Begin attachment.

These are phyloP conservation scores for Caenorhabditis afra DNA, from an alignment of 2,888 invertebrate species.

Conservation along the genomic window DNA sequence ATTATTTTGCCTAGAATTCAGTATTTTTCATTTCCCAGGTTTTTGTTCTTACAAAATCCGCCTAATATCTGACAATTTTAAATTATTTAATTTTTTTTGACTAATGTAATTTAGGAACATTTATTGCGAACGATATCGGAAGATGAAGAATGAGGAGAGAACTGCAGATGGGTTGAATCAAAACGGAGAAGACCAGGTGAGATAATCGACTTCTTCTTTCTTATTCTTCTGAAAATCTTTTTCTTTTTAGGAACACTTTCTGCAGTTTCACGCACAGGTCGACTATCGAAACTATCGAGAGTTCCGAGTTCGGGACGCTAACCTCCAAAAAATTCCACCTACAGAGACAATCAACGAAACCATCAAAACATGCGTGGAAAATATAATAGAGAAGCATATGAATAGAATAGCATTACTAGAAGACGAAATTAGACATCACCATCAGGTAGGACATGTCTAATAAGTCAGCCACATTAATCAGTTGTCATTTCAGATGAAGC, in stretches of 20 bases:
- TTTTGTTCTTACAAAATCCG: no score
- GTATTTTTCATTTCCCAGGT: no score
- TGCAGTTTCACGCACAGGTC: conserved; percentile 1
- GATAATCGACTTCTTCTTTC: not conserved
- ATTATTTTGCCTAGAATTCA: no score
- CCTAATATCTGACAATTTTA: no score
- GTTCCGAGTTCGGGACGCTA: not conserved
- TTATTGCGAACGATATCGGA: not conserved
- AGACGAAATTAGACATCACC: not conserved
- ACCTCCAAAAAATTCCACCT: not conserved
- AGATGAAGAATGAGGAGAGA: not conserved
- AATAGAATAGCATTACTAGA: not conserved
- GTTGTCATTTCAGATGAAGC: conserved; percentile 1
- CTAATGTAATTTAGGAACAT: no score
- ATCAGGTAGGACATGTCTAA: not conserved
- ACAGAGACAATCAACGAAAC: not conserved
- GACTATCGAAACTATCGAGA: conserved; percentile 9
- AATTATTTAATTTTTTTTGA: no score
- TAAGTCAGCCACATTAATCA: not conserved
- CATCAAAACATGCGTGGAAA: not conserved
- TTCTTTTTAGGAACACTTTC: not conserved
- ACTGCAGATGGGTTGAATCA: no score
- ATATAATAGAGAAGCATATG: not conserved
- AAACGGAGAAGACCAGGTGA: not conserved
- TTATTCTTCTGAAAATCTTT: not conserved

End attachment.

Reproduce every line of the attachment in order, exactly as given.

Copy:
These are phyloP conservation scores for Caenorhabditis afra DNA, from an alignment of 2,888 invertebrate species.

Conservation along the genomic window DNA sequence ATTATTTTGCCTAGAATTCAGTATTTTTCATTTCCCAGGTTTTTGTTCTTACAAAATCCGCCTAATATCTGACAATTTTAAATTATTTAATTTTTTTTGACTAATGTAATTTAGGAACATTTATTGCGAACGATATCGGAAGATGAAGAATGAGGAGAGAACTGCAGATGGGTTGAATCAAAACGGAGAAGACCAGGTGAGATAATCGACTTCTTCTTTCTTATTCTTCTGAAAATCTTTTTCTTTTTAGGAACACTTTCTGCAGTTTCACGCACAGGTCGACTATCGAAACTATCGAGAGTTCCGAGTTCGGGACGCTAACCTCCAAAAAATTCCACCTACAGAGACAATCAACGAAACCATCAAAACATGCGTGGAAAATATAATAGAGAAGCATATGAATAGAATAGCATTACTAGAAGACGAAATTAGACATCACCATCAGGTAGGACATGTCTAATAAGTCAGCCACATTAATCAGTTGTCATTTCAGATGAAGC, in stretches of 20 bases:
- TTTTGTTCTTACAAAATCCG: no score
- GTATTTTTCATTTCCCAGGT: no score
- TGCAGTTTCACGCACAGGTC: conserved; percentile 1
- GATAATCGACTTCTTCTTTC: not conserved
- ATTATTTTGCCTAGAATTCA: no score
- CCTAATATCTGACAATTTTA: no score
- GTTCCGAGTTCGGGACGCTA: not conserved
- TTATTGCGAACGATATCGGA: not conserved
- AGACGAAATTAGACATCACC: not conserved
- ACCTCCAAAAAATTCCACCT: not conserved
- AGATGAAGAATGAGGAGAGA: not conserved
- AATAGAATAGCATTACTAGA: not conserved
- GTTGTCATTTCAGATGAAGC: conserved; percentile 1
- CTAATGTAATTTAGGAACAT: no score
- ATCAGGTAGGACATGTCTAA: not conserved
- ACAGAGACAATCAACGAAAC: not conserved
- GACTATCGAAACTATCGAGA: conserved; percentile 9
- AATTATTTAATTTTTTTTGA: no score
- TAAGTCAGCCACATTAATCA: not conserved
- CATCAAAACATGCGTGGAAA: not conserved
- TTCTTTTTAGGAACACTTTC: not conserved
- ACTGCAGATGGGTTGAATCA: no score
- ATATAATAGAGAAGCATATG: not conserved
- AAACGGAGAAGACCAGGTGA: not conserved
- TTATTCTTCTGAAAATCTTT: not conserved